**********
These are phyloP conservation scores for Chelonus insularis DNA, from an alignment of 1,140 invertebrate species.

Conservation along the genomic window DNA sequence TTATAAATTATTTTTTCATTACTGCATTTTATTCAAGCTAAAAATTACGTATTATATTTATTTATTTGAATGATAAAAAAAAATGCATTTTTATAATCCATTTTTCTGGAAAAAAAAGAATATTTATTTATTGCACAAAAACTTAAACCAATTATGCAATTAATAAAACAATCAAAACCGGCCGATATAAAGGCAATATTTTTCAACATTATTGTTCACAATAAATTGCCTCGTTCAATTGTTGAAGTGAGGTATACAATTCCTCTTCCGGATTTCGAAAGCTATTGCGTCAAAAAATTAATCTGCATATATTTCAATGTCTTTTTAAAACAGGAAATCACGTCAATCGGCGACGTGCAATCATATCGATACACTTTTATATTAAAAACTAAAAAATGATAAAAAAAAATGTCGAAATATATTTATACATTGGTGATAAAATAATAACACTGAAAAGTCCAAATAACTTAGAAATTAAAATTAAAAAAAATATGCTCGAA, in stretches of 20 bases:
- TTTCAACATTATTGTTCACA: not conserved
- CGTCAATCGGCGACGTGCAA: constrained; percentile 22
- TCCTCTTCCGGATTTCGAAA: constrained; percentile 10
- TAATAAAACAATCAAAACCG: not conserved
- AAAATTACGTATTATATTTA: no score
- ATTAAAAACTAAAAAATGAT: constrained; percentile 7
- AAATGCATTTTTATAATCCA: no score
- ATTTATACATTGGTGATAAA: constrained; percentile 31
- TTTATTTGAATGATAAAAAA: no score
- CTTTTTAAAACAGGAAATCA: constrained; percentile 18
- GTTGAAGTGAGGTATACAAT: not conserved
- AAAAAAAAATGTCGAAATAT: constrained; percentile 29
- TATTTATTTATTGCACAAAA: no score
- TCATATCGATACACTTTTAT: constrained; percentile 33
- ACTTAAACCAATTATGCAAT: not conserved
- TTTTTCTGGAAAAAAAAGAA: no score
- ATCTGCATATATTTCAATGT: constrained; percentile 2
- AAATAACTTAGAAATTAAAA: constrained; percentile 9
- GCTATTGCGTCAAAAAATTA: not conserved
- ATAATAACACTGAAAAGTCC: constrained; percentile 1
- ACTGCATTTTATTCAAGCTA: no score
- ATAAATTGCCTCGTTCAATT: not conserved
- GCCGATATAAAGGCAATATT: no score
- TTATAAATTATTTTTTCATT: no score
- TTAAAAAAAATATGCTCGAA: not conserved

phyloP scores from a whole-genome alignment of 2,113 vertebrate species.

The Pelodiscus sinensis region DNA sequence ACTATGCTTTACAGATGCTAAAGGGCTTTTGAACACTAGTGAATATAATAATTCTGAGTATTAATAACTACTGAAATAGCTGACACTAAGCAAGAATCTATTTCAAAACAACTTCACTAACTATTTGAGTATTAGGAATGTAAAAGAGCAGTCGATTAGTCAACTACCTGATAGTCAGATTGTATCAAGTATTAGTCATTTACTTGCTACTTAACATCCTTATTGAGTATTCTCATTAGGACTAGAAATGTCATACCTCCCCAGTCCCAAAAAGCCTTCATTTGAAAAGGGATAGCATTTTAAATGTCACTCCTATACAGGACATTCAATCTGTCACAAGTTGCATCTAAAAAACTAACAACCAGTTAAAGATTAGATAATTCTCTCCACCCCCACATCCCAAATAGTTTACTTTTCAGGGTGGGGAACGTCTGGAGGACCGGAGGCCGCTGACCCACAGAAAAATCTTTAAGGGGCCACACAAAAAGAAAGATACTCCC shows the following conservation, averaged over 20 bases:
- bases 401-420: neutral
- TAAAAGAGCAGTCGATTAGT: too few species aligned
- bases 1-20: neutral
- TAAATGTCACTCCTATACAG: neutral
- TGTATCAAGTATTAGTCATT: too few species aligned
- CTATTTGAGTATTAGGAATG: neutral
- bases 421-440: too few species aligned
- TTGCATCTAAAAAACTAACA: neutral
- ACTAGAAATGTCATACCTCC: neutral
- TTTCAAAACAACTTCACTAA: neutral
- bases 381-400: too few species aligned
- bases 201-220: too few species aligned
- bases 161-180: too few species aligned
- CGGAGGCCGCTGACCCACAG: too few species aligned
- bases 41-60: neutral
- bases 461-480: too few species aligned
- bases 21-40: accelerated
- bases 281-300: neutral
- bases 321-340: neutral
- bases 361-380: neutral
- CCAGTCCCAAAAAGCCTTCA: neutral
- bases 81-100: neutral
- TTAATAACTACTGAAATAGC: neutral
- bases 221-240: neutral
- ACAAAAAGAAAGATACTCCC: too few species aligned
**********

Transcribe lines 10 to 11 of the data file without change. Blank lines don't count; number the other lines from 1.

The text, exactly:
- ATTTATACATTGGTGATAAA: constrained; percentile 31
- TTTATTTGAATGATAAAAAA: no score